Intellectuals concerned about Gorkhaland Demand

The Bengali intellectuals from siliguri has at last spoke against the inclusion of Siliguri and Duars in Gorkhaland.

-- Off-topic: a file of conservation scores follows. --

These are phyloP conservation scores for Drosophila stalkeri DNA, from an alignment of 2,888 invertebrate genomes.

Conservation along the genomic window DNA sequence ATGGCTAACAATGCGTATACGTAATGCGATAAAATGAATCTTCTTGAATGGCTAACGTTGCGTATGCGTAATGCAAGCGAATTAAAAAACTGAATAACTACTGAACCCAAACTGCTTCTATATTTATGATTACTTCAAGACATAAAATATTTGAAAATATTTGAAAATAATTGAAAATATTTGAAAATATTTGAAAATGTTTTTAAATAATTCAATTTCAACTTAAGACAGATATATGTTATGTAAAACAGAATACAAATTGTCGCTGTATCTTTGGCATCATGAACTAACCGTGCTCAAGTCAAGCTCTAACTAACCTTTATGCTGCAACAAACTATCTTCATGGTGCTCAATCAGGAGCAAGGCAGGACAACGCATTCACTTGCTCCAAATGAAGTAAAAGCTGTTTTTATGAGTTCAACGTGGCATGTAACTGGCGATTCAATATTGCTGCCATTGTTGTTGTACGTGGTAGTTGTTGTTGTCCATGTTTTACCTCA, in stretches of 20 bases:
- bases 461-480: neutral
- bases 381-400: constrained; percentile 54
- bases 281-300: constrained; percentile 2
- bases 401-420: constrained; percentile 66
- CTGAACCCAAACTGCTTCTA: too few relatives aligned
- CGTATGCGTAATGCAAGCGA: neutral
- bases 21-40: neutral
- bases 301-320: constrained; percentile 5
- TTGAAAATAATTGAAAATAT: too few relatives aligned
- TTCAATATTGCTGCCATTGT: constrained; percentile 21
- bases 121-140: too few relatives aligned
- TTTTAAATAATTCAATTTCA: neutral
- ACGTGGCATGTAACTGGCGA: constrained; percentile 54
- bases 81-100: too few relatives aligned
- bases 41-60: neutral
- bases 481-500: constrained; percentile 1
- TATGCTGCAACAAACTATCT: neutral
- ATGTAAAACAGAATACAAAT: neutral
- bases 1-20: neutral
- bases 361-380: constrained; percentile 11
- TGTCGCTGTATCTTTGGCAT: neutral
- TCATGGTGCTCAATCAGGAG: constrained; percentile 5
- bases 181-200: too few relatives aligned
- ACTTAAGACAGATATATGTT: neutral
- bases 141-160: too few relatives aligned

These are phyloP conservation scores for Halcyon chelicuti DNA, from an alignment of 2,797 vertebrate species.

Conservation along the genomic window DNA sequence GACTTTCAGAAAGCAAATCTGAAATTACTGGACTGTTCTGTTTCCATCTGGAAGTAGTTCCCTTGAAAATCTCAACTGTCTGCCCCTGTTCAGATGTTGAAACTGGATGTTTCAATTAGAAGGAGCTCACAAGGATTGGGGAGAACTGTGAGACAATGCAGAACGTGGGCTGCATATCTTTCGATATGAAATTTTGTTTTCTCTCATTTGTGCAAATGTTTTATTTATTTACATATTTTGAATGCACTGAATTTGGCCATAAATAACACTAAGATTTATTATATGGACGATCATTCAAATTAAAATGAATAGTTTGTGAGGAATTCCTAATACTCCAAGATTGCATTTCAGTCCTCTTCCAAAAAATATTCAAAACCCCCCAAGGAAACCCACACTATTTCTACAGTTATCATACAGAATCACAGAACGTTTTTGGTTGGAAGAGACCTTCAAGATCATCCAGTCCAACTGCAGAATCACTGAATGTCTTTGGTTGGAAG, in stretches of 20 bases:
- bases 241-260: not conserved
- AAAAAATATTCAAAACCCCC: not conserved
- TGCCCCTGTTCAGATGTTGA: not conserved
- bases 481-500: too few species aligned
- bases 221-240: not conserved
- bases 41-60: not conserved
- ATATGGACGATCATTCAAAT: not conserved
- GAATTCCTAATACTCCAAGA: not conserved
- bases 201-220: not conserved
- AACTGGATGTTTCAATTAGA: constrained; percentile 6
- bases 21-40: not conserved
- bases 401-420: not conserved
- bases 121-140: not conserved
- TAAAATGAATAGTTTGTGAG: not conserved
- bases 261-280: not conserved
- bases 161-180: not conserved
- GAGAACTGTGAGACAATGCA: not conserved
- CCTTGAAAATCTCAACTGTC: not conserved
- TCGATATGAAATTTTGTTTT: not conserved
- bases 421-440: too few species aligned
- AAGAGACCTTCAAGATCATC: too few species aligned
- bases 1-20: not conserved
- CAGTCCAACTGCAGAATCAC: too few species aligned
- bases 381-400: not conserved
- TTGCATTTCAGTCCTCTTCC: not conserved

SILIGURI, April 14: Intellectuals of Siliguri today questioned the rationale behind the Gorkha Jan Mukti Morcha’s demand to include Siliguri and Dooars in the proposed Gorkhaland state. Apart from this, they expressed serious concern over Siliguri turning into a haven for the subversives. Mr Ashru Kumar Sikdar, a former professor of the North Bengal University, Mr Haren Ghosh, a noted academician and Mr Ananda Gopal Ghosh, professor of history, North Bengal University, brushed aside the demand for the inclusion of Siliguri town and Dooars in the proposed Gorkhaland state, branding it as absurd. “It is being orchestrated to create a divide between the Hills and the plains on ethnic lines, which is a dangerous trend and unjustified,” they opined. Mr Sikdar said that the demand for self-autonomy in the Darjeeling Hills comprising Darjeeling, Kurseong and Kalimpong sub-divisions was a century old. “The demand for a separate state comprising the three sub-divisions may have some justification. Yet, at no point of time, in the long history of the region, Siliguri and Dooars figured in the self-autonomy demand. History does not support such a demand.”Corroborating this statement, Mr Haren Ghosh, said that even the Darjeeling Hills did not have a notable Nepali population until 1865. “The Lepchas, a distinct ethnic tribe, dominated the Hills in terms of population. In 1865 when tea estates came into being ethnic Nepalis began pouring into the Hills in large numbers from Nepal in search of jobs in the upcoming tea estates. The number further grew with the introduction of the Darjeeling Himalayan Railway in 1880. As far as Siliguri and Dooars are concerned ethnic Nepalis were negligible in number until 1950 when the Indo-Nepal friendship treaty was signed between the two governments. Even now, ethnic Nepali population is not more than 60,000 in Siliguri out of the roughly estimated population of 70 million,” Mr Ghosh added. Prof Ananda Gopal Ghosh of NBU expressed concern over distortion of history to suit certain demands, which cannot stand the objective historical scrutiny. [The Statesman]


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